Along the Capital Crescent Trail I noticed a cherry colored hat atop a fence. On the towpath keeners in eighteenth century garb were congregating on shore in front of an old wooden canal boat called The Georgetown. After the towpath terminated, I ran along the Potomac River to the Lincoln Memorial and then past the Washington Monument to the Capitol building. Intermittently I fished shot blocks out of the pockets of my RaceReady shorts and sipped from my water bottle.

It was a foggy day, temperatures in the low 50s. Yet around the Washington Monument, which is encircled by a tight formation of American flags, many people were flying kites. How bizarre and positive spirited it seemed.

Despite the scenery, the National Mall is not ideal for running. The crowds can be dodged, but there are many busy and unavoidable cross-streets. People don’t jaywalk in D.C. they way they do in New York. At one intersection I noticed a car with a Maryland license plate that said DR on one side and AS on the other, for “doctor as,” or, as most would read it, “doctor ass”. Why a person would choose that particular vanity plate is a mystery, but smart people sometimes overlook these things. The publication for the National Academy of Sciences in D.C. uses the unfortunate acronym P.N.A.S., or “peenas” which is emblazoned on gift items such as tee-shirts and water bottles.

It had taken me an hour thirty-three minutes to get to the capitol, at which point I turned back. The Monument had taken on a more dramatic appearance, partially shrouded in fog. On the towpath, the keeners were still congregating in their old fashioned garb, as if finishing the sentences they had started when I passed them an hour beforehand.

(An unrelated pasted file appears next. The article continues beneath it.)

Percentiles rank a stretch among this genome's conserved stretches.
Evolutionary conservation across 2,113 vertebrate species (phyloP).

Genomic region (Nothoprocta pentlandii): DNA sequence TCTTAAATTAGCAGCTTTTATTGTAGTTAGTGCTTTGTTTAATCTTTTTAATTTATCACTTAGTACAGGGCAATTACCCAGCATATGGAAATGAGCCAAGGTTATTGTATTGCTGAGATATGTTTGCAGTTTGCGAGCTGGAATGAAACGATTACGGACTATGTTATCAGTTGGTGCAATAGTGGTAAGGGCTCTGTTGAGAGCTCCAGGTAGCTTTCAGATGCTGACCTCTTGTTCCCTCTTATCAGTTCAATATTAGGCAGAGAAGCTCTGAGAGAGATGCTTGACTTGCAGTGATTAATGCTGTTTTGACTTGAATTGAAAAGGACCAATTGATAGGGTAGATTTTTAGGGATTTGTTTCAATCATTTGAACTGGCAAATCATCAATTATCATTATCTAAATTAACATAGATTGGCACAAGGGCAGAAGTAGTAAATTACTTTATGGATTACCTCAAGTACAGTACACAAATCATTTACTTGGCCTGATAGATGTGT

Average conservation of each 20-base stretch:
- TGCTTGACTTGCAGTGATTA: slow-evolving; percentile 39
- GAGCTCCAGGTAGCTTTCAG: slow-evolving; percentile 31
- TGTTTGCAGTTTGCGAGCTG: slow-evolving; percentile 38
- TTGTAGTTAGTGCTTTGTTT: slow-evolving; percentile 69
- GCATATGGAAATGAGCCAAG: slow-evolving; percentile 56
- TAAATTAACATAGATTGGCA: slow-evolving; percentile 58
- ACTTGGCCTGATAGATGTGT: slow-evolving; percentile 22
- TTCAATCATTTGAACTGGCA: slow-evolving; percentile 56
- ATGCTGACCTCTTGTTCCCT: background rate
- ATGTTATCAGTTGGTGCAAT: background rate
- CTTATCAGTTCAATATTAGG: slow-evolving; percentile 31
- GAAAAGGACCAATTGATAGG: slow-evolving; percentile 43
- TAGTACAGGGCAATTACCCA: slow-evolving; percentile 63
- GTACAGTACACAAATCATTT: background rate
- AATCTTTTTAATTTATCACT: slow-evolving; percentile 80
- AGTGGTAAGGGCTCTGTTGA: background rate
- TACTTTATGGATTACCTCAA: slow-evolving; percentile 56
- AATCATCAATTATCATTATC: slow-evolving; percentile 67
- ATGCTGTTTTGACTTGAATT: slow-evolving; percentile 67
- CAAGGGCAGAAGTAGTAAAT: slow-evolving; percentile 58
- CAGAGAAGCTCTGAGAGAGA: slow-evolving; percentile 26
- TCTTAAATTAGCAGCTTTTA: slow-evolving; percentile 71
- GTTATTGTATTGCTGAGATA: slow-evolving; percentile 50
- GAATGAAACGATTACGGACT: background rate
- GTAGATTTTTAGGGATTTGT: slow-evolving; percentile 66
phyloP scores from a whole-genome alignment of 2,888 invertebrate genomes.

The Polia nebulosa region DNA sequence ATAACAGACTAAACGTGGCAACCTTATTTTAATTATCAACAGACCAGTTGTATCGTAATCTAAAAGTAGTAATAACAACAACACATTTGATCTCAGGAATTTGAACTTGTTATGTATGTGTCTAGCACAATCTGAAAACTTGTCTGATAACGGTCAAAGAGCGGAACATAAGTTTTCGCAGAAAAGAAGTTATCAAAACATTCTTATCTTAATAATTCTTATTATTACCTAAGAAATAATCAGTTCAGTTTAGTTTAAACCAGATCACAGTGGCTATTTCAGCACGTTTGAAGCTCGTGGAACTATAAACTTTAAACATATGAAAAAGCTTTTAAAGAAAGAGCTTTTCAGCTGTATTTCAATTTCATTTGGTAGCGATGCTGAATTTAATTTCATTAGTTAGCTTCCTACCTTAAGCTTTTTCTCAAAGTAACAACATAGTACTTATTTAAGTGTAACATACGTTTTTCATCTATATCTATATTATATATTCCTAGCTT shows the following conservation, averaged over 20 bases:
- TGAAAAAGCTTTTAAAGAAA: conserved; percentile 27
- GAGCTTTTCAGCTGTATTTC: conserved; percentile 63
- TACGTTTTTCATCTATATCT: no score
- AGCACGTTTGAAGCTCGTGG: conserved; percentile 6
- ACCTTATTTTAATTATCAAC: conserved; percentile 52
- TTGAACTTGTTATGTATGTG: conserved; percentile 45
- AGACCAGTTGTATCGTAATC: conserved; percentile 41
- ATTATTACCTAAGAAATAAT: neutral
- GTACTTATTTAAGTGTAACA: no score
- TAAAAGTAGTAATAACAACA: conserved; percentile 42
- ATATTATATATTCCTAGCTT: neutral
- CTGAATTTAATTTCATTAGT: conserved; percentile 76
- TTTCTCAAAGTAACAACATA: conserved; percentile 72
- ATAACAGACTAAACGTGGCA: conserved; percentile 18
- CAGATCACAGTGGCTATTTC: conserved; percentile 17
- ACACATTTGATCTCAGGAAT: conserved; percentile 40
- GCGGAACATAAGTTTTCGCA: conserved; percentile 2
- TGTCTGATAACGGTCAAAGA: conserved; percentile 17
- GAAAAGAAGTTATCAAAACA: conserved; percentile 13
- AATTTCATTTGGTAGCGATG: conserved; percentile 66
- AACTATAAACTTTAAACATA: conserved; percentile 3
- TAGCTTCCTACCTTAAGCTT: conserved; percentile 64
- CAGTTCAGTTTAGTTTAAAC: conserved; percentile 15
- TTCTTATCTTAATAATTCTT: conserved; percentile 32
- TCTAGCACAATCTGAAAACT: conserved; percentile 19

Like the Washington Monument, the towpath was more dramatic on the way back. Silver clouds and the deep browns of the trees were reflected in the C&O Canal which stretched before me; the entire vista seemed out of an oil painting.

Back on the bike path, I slogged the uphill, clocking a mile at 7:25. Not the seven minute pace I was hoping for, but given the gradient, it was fine. The cherry hat still sat atop the fence.

I finished the out-and-back run in 2 hours and 58 minutes, so the second half took an hour, twenty five. I later learned that one of the minor miracles on the run—the kites—could be explained despite the foul weather, as it was the 43rd Annual Smithsonian Kite Festival, part of the larger Cherry Blossom Festival. Sadly, all those kites weren’t quite as miraculous as I had thought. That the running shorts actually worked though—that they weren’t too short, that the Shot Blocks in the pockets didn’t interfere with my stride, and that the shorts don’t look to obscene, as long as one doesn’t do any butterfly stretches in them—this was a miracle in itself.